The view from the top of IT with TechWorld Editor Rohan Pearce
Name: Scott Morrison
MicroStrategy CEO Michael Saylor's big interest these days is "the mobile wave," which refers to a re-ordering of technology and modern life through the proliferation of iPads, smartphones and the increasingly sophisticated software that runs on them.
Name: Allison Aden
Name: Eric Baldeschwieler
Red Hat CEO Jim Whitehurst is coming up on his five-year anniversary at the helm, following his arrival in December 2007. Under Whitehurst's leadership, Red Hat's revenue has grown from US$523 million in its fiscal 2008 to more than $1.1 billion in its fiscal 2012, without deviating from its core strategy of open-source infrastructure software.
Name: Dan Curtis
Google, an early backer of software-defined networking and OpenFlow, shared some details at the recent Open Networking Summit about how the company is using the technology to link 12 worldwide data centers over 10G links. Network World Editor in Chief John Dix caught up with Google Principal Engineer Amin Vahdat to learn more.
Originally from Melbourne, Australia but now living in the US, Gavin Andresen is the technical lead of the Bitcoin virtual currency system. Started by Satoshi Nakamoto in 2009, Bitcoin is a digital currency system consisting of an open source client and P2P network. The aim of the Bitcoin project is a decentralised, secure peer-to-peer currency system that does not rely on banks or central transaction processing authorities. To generate “Bitcoins” people on the network use a cross-platform, open source client developed in C++. In addition to the open source aspect of Bitcoin, there is now an emerging market in services around the cryptocurrency such as exchange portals and virtual clearing houses. Previously, the Open Source Identity series has featured interviews with Ruby on Rails creator David Heinemeier Hansson, Linux’s Linus Torvalds, Jan Schneider of Horde, Mark Spencer of Asterisk fame, Spine CMS creator Hendrick van Belleghem, Free Telephony Project founder David Rowe, and PulseAudio creator Lennart Poettering. This time we talk to Gavin Andresen about the new, decentralised approach to money – Bitcoin.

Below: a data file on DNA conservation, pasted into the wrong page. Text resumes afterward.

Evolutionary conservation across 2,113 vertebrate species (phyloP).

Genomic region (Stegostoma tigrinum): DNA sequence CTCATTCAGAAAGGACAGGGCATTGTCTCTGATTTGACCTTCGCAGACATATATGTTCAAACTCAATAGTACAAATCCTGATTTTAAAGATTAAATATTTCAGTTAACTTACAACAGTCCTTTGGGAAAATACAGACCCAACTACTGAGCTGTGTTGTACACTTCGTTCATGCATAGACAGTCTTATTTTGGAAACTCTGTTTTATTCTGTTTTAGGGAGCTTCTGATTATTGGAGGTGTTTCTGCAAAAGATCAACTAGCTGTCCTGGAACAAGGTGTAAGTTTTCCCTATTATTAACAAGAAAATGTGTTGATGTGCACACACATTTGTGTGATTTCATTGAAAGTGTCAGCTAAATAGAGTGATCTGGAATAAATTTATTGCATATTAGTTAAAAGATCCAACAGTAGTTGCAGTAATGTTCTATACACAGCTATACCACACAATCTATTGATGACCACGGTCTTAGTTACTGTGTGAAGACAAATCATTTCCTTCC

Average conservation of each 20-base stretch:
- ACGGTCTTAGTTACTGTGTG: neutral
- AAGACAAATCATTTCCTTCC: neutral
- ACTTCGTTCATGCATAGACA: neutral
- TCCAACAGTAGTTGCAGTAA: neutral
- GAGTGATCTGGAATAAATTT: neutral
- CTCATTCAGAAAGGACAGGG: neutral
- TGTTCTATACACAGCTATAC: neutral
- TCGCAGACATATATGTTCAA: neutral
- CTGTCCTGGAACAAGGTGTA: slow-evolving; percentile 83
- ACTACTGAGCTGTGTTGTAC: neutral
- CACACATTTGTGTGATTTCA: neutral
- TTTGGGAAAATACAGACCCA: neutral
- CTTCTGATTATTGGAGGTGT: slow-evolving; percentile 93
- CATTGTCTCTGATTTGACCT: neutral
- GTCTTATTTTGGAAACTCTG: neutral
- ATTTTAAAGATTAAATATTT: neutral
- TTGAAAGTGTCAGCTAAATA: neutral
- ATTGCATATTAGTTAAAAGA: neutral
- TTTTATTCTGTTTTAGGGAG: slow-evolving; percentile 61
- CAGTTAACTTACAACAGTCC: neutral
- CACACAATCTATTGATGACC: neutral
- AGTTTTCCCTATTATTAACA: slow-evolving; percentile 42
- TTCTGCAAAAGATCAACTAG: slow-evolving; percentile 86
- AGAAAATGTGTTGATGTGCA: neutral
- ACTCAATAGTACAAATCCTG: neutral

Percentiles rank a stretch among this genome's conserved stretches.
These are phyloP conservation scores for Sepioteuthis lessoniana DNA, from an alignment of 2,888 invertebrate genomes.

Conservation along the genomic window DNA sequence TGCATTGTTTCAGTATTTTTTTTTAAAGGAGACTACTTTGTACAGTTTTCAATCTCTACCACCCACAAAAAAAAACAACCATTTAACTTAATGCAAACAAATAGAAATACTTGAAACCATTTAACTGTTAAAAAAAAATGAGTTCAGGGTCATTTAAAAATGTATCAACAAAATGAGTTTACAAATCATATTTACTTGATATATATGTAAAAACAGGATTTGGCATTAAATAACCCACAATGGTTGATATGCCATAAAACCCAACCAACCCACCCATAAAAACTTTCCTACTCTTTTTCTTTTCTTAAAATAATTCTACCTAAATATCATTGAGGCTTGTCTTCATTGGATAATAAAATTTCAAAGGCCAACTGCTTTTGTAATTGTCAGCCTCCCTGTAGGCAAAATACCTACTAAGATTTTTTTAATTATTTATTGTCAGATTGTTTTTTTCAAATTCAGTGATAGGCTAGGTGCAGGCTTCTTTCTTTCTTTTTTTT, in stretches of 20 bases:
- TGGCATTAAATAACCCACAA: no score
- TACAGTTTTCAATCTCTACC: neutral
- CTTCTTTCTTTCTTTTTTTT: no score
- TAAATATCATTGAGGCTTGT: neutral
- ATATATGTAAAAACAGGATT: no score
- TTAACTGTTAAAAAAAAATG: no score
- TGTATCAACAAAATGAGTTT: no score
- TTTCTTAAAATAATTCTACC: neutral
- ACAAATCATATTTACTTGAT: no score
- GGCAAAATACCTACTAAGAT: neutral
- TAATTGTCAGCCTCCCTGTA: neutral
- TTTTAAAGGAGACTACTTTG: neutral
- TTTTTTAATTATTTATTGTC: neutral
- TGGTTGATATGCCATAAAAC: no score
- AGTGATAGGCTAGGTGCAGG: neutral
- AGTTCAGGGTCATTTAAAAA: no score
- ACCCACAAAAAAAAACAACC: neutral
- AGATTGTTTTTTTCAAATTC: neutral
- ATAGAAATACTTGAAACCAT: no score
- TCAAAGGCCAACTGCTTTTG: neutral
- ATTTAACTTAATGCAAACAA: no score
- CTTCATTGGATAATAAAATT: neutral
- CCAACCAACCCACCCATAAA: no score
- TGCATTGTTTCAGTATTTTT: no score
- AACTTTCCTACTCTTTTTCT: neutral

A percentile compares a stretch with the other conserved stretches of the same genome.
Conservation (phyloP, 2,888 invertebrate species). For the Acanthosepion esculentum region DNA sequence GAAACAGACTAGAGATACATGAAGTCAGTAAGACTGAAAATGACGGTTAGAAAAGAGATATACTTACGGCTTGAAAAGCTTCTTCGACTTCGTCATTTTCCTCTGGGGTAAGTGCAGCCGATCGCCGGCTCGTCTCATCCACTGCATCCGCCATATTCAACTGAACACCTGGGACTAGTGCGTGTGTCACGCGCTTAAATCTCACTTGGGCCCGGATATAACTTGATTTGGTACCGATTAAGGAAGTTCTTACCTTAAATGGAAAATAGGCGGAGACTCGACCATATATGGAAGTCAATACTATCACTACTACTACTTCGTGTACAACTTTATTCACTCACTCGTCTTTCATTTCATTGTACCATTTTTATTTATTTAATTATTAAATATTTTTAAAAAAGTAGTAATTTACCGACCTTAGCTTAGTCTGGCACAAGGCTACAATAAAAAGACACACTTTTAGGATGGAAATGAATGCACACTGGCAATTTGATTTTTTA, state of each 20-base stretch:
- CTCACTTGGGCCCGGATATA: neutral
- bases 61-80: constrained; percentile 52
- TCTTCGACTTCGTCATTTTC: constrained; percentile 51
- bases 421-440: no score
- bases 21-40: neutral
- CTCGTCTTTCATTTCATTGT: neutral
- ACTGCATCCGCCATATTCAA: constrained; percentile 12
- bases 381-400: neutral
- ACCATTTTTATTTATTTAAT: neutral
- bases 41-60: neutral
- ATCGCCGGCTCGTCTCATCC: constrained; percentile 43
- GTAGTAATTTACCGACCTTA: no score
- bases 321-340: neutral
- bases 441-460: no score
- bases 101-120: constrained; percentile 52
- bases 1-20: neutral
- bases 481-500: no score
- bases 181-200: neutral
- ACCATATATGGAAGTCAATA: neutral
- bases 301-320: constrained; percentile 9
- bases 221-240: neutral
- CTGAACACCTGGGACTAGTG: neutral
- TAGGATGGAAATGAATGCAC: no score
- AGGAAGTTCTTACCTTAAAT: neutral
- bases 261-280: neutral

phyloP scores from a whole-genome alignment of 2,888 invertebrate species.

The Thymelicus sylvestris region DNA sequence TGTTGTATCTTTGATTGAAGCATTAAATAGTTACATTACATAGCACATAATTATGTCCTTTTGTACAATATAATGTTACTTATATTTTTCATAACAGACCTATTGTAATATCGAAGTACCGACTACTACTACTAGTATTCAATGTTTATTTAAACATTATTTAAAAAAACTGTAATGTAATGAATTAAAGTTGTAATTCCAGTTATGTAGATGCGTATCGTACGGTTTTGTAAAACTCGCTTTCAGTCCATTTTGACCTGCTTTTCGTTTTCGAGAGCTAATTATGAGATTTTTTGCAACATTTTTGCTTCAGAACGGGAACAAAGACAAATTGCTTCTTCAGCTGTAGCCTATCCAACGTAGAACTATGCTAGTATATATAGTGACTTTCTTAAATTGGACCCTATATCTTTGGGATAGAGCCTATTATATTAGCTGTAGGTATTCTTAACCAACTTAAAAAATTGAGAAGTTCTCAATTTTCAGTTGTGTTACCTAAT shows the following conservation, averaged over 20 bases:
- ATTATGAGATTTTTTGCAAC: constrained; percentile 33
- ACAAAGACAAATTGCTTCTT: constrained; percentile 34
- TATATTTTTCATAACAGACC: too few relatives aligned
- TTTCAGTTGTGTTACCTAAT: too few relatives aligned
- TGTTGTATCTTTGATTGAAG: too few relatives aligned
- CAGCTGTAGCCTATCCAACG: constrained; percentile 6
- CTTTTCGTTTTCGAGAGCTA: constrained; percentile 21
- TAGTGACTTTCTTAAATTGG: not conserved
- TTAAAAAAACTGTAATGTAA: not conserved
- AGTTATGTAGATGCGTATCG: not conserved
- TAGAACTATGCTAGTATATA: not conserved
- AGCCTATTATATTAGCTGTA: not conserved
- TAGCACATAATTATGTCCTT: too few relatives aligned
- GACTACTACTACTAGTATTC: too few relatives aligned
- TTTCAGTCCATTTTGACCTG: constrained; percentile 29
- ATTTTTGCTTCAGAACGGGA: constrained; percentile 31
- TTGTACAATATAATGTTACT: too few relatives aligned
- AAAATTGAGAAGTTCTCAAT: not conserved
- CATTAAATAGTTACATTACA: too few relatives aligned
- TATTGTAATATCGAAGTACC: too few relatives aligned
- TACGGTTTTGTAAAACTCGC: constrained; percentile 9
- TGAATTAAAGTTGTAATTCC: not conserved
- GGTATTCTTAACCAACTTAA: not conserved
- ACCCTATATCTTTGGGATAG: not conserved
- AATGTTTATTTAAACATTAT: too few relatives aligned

By Rodney Gedda | 21 March, 2011 14:29